American RadioWorks |
Divestment protest at University of Wisconsin-Madison, April 4, 2014. Photo: Light Brigade on Flickr.

Divestment on Campus

Across the world, college students are urging their institutions to “divest” from fossil fuels. This week we ask: is the divestment movement working?

Recent Posts

  • 05.20.15

    Can how you move change how you think?

    Scientists have long thought of the brain as a “control center” for the body – a kind of computer that dictates how we move. But what if how we walk and stand and gesture could actually change how we think?
  • 05.12.15

    Forest Schools

    What if one day a week, school was in the woods? On the podcast, Emily Hanford takes us to Vermont to understand why teachers wanted to take their students into the forest, and what the kids -- and the teachers -- are learning from it.
  • 05.06.15

    Exposing Conditions at Native Schools

    There are 183 federally-run Bureau of Indian Education schools in the nation, and about a third of these are in poor condition. Some students at BIE schools deal with poorly-insulated classrooms, holes in the roof, rodents, and other issues on a daily basis.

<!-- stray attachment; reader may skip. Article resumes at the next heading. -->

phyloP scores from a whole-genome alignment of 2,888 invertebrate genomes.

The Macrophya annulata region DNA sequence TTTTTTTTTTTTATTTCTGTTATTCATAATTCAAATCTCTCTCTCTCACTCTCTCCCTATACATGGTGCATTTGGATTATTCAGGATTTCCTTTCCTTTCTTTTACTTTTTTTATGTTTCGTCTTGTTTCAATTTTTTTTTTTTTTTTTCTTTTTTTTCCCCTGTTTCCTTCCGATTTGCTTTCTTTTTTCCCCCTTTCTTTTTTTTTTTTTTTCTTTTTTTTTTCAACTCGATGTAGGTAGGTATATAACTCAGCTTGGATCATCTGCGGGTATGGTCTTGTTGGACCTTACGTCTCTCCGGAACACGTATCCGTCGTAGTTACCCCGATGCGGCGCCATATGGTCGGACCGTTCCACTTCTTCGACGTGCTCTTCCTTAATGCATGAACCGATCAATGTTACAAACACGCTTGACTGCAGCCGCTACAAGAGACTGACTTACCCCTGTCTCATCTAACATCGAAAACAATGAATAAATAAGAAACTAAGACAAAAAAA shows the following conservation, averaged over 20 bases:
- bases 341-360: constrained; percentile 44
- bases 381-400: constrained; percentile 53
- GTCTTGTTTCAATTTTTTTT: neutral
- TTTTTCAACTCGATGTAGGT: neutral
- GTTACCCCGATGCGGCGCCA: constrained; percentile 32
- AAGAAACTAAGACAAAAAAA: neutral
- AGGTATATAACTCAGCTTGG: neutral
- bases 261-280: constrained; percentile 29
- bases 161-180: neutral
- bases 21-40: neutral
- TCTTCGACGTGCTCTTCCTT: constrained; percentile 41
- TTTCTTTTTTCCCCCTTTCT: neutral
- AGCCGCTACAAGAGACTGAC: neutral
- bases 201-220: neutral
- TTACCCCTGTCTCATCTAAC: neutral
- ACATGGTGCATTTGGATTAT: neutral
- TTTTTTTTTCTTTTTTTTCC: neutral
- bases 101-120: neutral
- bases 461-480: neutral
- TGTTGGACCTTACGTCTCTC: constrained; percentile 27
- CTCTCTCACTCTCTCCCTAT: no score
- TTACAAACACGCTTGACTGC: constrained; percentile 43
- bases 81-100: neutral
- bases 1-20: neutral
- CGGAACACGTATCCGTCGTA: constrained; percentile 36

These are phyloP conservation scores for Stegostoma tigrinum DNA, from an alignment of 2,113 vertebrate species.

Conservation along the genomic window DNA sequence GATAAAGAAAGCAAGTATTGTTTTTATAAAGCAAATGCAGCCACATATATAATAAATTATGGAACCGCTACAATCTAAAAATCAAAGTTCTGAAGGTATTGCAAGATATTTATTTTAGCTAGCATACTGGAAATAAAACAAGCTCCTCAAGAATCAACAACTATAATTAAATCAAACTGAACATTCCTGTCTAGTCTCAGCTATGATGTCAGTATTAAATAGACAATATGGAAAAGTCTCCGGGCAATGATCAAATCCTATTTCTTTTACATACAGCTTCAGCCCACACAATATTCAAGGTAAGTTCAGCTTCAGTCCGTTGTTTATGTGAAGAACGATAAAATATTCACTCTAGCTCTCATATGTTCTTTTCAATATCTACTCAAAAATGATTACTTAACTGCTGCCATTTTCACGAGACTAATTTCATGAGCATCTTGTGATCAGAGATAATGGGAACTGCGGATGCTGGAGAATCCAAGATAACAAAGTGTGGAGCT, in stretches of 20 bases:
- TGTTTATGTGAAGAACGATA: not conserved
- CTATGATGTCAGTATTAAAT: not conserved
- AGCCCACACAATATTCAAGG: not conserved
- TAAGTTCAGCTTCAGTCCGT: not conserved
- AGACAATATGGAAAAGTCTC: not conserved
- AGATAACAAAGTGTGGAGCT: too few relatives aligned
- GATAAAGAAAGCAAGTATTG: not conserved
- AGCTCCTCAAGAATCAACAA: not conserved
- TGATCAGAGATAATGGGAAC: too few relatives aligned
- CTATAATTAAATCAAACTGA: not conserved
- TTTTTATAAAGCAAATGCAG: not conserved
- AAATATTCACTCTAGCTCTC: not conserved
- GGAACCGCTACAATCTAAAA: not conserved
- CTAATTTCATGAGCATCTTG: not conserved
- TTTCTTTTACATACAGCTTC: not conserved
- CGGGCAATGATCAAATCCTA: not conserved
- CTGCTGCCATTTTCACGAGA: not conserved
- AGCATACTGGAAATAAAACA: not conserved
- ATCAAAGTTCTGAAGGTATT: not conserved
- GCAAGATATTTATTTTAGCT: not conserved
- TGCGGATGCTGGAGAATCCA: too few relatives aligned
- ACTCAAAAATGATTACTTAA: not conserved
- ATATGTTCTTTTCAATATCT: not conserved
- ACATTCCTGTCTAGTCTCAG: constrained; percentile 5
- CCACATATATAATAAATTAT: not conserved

• 04.29.15

    Green Teachers

    A generation ago, if you walked into an American classroom, you’d likely find a veteran teacher who'd been on the job for 15 years or more. Today you're more likely to find a brand-new teacher – someone who's been the job for a year or less.

American RadioWorks |
Divestment protest at University of Wisconsin-Madison, April 4, 2014. Photo: Light Brigade on Flickr.

Divestment on Campus

Across the world, college students are urging their institutions to “divest” from fossil fuels. This week we ask: is the divestment movement working?

Recent Posts

  • 05.20.15

    Can how you move change how you think?

    Scientists have long thought of the brain as a “control center” for the body – a kind of computer that dictates how we move. But what if how we walk and stand and gesture could actually change how we think?
  • 05.12.15

    Forest Schools

    What if one day a week, school was in the woods? On the podcast, Emily Hanford takes us to Vermont to understand why teachers wanted to take their students into the forest, and what the kids -- and the teachers -- are learning from it.
  • 05.06.15

    Exposing Conditions at Native Schools

    There are 183 federally-run Bureau of Indian Education schools in the nation, and about a third of these are in poor condition. Some students at BIE schools deal with poorly-insulated classrooms, holes in the roof, rodents, and other issues on a daily basis.
  • 04.29.15

    Green Teachers

    A generation ago, if you walked into an American classroom, you’d likely find a veteran teacher who'd been on the job for 15 years or more. Today you're more likely to find a brand-new teacher – someone who's been the job for a year or less.

Back to The Data

Trips by*

Paul Brotherton


Total cost of 8 trips: $9,242.20


Trips traveled under the office of Maurice Hinchey

Destination: UTAH
Sponsor: Sierra Club
Purpose: VIEW FEDERAL LANDS PROPOSED FOR WILDERNESS AND OTHER DESIGNATION